If you find yourself at risk of losing your home, hiring an attorney can be a practical option when you are trying to avoid or fight foreclosure. An attorney can explain your legal rights and obligations, negotiate new loan terms with your lender, assist you in completing the paperwork necessary to apply for a loan modification, or delay the foreclosure sale by helping you file for bankruptcy. When you are facing foreclosure, it pays to know in what situations hiring an attorney like Jeffrey S Arnold Attorney At Law P.C. can help.
1. You are confused about your legal rights.
Although state laws regarding foreclosure vary, in most states, the lender must give you notice that you are in default. The notice must also explain the steps you need to take to get your mortgage loan out of default.
If your mortgage loan documents include an acceleration clause, the lender has the legal right to demand full payment of the debt you owe as soon as you miss a single loan payment. You will be given a limited period of time to bring your mortgage loan current, which includes paying all interest, late penalties, and other fees due.
2. The lender made a mistake.
An attorney can help you if the lender made a mistake and you did not default on your loan. You may have to take the lender to court to prove you are not in default. However, you must provide documentation to prove the lender made a mistake on your account and that you paid the principal and interest on time.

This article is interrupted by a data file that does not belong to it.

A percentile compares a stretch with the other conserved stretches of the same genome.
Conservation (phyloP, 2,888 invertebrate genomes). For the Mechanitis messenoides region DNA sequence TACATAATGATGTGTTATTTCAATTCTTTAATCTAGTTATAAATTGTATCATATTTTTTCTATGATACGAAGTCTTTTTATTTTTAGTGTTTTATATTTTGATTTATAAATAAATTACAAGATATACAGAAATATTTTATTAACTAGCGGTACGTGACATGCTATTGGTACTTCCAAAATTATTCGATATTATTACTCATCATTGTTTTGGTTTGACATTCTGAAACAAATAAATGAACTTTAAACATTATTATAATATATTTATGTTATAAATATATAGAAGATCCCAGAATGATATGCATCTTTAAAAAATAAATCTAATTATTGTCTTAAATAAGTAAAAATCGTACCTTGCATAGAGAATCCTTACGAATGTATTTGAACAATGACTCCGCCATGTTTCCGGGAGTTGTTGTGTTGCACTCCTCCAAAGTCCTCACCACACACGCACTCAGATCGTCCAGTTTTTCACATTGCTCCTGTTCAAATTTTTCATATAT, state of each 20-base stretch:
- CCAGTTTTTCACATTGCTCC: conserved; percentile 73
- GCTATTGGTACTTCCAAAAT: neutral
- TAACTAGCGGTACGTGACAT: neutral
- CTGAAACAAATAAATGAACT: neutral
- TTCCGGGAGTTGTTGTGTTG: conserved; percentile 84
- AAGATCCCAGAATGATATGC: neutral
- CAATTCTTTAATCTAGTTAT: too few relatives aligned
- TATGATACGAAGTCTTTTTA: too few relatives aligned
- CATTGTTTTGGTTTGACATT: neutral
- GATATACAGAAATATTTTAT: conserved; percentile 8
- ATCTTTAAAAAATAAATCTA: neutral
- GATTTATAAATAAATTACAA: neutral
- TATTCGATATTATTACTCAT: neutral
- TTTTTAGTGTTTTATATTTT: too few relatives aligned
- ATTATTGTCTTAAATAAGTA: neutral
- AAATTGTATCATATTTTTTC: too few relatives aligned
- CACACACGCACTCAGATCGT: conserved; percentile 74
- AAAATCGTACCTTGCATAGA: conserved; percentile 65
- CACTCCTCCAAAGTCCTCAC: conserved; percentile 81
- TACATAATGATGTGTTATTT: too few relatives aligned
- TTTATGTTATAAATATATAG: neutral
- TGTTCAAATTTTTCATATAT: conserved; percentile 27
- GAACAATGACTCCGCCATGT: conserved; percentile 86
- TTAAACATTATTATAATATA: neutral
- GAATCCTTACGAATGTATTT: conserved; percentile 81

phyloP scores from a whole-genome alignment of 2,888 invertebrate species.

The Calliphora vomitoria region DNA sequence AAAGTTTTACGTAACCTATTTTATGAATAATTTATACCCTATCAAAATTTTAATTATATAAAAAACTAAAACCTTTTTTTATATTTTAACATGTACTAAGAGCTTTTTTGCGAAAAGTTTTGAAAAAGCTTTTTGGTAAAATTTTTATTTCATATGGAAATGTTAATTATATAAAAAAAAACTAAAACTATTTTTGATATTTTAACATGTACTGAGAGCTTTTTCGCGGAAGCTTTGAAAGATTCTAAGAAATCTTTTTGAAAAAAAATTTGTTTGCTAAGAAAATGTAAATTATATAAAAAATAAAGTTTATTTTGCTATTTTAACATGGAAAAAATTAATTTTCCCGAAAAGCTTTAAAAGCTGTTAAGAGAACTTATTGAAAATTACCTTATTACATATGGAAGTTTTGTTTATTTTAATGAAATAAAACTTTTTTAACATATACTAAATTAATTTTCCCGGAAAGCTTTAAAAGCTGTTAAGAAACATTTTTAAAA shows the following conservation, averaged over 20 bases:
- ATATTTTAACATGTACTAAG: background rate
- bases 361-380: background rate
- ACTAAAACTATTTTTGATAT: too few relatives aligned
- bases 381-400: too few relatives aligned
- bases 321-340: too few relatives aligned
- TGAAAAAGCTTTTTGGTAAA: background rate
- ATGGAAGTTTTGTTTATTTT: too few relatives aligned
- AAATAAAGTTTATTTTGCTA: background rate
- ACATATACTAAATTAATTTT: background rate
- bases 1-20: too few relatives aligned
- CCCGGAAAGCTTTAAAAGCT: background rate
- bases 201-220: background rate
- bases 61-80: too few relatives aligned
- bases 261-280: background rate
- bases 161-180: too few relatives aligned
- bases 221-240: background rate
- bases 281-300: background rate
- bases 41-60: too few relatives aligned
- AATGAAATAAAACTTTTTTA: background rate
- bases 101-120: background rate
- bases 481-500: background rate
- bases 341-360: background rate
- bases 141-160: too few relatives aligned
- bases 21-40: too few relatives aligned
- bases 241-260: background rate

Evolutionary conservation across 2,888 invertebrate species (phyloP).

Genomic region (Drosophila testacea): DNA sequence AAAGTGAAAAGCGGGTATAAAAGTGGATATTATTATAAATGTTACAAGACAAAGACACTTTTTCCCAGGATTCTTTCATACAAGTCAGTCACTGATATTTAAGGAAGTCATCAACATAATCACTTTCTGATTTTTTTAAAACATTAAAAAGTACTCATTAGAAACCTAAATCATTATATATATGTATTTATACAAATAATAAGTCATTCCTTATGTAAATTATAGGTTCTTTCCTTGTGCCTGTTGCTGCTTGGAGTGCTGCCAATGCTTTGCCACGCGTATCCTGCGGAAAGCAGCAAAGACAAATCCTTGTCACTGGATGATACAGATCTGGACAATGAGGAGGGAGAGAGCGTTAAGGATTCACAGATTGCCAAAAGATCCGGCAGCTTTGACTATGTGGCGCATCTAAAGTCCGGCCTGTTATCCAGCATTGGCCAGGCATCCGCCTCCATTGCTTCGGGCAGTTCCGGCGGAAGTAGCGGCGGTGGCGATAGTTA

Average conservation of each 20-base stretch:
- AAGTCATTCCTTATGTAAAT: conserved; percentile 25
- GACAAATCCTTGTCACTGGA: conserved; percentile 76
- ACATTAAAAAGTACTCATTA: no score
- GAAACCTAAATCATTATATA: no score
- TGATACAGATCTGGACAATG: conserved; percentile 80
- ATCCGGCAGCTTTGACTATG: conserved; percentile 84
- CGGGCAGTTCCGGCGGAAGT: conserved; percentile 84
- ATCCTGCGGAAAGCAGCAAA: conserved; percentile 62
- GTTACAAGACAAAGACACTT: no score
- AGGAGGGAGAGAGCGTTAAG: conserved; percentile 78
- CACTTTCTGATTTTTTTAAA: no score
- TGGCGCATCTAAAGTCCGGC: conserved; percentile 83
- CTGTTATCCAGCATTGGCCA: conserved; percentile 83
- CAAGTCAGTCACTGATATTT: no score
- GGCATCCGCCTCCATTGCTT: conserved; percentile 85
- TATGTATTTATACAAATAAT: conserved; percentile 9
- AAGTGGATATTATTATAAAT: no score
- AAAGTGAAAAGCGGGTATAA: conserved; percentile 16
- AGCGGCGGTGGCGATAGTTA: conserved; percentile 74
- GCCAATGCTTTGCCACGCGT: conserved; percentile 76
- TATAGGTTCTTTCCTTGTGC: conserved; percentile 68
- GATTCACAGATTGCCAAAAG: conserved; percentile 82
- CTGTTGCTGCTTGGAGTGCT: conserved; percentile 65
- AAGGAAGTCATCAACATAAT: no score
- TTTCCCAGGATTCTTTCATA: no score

If the bank or mortgage company is foreclosing on your property, an attorney may be able to stop the foreclosure by filing an order showing that the lender failed to give you adequate notice of the default or foreclosure proceedings. This may delay the foreclosure, but the lender can issue a new notice and start the proceedings again.
3. You were a victim of mortgage fraud.
An attorney can help if you think you were the victim of predatory lending practices. The attorney will review your loan documents to make certain the lender complied with state and federal laws related to mortgage lending. If a forensic loan audit spots a problem, you can file a lawsuit against the lender.
4. You want to know if you qualify for bankruptcy.
You can stop the foreclosure temporarily by filing for bankruptcy before the foreclosure sale. A bankruptcy attorney can help you determine if you are financially eligible for bankruptcy. Since filing for bankruptcy stalls the lender's foreclosure action, it gives you time catch up on missed payments or negotiate new loan terms with your lender if you want to keep your home.
5. You need to stop the foreclosure proceedings.
An attorney may be able to stop the foreclosure process without filing bankruptcy by successfully negotiating with your lender to: refinance your loan at a lower interest rate; lower your payments and extend the length of your loan; or give you time to sell your home and pay off the mortgage loan. Many attorneys have established relationships with area lenders and real estate agents so they know what people to contact.
6. You need help with a loan modification.
Although not everyone seeking a loan modification needs an attorney, if you are still confused about the loan modification process after talking to your lender or a housing counselor, an attorney can help. An attorney will help you fill out the application or write a hardship letter explaining your financial problems when you request a loan modification. If you do the paperwork on your own, you can hire an attorney to help you make an appeal if the lender denies your request for a mortgage modification.